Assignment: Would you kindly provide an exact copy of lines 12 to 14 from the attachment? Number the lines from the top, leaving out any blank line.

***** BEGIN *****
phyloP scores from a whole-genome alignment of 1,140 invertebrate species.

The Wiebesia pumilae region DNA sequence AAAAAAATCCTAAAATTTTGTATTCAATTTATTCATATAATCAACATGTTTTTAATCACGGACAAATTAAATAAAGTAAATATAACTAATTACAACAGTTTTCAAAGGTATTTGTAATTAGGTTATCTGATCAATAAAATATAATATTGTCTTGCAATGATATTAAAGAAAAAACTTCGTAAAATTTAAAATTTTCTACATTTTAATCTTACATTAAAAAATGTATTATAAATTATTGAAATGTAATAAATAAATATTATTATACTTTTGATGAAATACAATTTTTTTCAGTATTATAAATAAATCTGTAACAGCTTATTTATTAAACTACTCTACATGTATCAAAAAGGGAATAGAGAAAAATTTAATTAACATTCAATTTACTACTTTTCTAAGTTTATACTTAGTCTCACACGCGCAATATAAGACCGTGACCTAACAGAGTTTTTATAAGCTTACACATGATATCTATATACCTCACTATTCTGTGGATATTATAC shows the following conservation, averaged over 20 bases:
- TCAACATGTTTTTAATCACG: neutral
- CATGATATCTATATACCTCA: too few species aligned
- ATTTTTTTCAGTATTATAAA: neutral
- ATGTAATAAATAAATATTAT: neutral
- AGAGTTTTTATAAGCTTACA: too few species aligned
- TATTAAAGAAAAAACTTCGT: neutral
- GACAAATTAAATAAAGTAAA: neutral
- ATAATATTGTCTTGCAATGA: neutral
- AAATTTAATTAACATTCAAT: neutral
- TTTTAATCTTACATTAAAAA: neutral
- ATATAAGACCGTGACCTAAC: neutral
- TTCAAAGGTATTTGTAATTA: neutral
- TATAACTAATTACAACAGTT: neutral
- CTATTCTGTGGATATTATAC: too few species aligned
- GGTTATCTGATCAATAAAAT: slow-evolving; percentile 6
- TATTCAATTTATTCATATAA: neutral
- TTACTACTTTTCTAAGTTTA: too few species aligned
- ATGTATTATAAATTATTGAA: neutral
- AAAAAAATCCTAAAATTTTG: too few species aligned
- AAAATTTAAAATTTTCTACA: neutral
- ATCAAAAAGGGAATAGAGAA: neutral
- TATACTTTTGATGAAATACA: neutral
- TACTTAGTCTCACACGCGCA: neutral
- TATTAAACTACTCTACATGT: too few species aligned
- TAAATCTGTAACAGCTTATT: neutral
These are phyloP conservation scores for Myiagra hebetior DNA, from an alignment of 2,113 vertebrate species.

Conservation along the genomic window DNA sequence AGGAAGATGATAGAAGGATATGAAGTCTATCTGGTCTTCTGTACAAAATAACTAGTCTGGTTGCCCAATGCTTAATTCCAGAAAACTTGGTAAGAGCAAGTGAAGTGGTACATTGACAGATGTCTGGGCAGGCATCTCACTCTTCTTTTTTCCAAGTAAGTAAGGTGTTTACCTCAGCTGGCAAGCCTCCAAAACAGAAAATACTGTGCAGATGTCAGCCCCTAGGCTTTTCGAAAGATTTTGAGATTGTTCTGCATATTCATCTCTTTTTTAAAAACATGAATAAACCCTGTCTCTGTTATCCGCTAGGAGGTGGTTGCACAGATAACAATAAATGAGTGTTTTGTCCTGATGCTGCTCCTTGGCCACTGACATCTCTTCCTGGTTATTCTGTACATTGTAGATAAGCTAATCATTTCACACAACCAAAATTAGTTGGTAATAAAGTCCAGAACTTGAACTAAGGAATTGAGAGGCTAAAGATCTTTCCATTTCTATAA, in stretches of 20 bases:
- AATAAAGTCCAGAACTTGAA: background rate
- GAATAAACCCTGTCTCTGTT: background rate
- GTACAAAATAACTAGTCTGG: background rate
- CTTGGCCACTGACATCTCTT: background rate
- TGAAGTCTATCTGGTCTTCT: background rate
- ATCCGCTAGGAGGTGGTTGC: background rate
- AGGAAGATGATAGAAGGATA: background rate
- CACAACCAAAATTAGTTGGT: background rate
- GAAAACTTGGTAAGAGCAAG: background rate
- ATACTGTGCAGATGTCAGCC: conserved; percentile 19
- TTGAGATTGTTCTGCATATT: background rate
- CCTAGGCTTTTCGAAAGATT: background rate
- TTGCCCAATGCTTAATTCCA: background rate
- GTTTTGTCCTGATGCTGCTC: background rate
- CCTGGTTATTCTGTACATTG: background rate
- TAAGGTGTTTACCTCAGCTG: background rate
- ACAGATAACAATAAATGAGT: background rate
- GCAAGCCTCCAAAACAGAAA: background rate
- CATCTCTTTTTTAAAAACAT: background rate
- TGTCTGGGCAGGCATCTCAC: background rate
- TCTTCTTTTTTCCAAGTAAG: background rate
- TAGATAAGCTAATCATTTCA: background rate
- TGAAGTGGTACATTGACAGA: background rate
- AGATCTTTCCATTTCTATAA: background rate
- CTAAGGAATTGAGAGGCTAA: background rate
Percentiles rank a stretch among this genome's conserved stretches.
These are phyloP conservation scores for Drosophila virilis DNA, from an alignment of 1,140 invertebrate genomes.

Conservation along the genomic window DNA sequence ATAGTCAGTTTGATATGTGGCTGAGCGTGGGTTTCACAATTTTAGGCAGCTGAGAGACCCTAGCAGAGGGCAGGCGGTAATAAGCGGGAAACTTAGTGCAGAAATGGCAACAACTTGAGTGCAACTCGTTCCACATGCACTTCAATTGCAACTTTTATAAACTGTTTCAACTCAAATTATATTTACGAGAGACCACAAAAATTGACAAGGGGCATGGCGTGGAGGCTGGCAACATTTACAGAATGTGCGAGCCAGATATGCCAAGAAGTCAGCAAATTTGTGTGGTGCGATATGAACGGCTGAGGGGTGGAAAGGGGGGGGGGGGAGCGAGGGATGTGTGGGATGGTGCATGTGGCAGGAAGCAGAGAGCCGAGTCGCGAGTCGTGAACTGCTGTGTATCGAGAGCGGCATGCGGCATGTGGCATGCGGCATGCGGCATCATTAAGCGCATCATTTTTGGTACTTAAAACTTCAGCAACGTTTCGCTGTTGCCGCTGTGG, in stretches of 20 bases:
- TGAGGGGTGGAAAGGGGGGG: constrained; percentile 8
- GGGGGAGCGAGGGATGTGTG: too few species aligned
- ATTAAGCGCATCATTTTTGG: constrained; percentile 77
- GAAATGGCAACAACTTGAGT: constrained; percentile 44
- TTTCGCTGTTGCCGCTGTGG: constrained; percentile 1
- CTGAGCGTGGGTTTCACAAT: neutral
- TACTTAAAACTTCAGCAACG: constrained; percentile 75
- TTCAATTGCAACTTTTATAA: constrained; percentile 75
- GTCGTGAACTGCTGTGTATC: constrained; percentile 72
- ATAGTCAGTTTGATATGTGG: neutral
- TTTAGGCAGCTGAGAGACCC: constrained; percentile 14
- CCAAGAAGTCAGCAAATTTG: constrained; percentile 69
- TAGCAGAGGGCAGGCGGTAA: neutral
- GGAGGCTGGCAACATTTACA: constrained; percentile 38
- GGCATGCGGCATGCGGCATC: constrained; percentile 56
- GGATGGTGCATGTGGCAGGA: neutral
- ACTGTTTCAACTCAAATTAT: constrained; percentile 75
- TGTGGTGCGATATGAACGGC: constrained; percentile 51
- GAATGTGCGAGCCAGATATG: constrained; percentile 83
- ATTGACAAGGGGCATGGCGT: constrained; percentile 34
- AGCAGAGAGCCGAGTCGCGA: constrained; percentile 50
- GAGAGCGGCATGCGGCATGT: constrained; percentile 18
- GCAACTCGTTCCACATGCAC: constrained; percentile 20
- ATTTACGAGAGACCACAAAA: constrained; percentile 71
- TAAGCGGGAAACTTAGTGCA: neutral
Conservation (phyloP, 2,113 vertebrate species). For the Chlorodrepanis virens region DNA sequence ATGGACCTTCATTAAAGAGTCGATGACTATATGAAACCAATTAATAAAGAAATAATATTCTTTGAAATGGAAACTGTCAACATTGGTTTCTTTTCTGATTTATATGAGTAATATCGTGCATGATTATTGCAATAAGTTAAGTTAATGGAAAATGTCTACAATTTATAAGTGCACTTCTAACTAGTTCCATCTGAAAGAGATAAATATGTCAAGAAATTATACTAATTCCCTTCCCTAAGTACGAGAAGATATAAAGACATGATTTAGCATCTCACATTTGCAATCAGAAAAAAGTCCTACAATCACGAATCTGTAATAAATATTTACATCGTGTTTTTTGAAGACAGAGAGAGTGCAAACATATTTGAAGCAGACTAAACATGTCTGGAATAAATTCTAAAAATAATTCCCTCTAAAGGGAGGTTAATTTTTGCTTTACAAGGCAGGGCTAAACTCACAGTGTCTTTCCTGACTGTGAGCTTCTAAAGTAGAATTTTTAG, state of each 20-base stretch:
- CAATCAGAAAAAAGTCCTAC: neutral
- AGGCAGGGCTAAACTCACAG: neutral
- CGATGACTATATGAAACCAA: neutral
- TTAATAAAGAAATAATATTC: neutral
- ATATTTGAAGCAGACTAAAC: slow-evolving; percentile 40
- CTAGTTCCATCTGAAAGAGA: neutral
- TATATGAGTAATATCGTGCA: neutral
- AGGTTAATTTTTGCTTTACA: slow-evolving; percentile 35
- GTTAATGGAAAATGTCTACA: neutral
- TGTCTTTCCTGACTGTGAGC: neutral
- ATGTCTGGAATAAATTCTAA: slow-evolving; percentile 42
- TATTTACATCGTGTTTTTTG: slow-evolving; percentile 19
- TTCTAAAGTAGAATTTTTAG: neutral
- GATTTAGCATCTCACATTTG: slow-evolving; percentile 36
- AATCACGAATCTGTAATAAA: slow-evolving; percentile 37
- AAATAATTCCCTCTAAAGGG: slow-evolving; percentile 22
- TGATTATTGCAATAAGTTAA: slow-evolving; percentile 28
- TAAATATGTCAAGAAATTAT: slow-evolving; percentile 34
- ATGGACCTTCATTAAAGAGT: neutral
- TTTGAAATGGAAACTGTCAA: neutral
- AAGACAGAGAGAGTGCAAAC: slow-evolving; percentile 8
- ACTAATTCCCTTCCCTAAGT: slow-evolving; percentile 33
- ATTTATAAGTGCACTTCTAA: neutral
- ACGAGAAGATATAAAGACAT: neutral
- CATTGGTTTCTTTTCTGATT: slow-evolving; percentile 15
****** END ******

- TTTTAATCTTACATTAAAAA: neutral
- ATATAAGACCGTGACCTAAC: neutral
- TTCAAAGGTATTTGTAATTA: neutral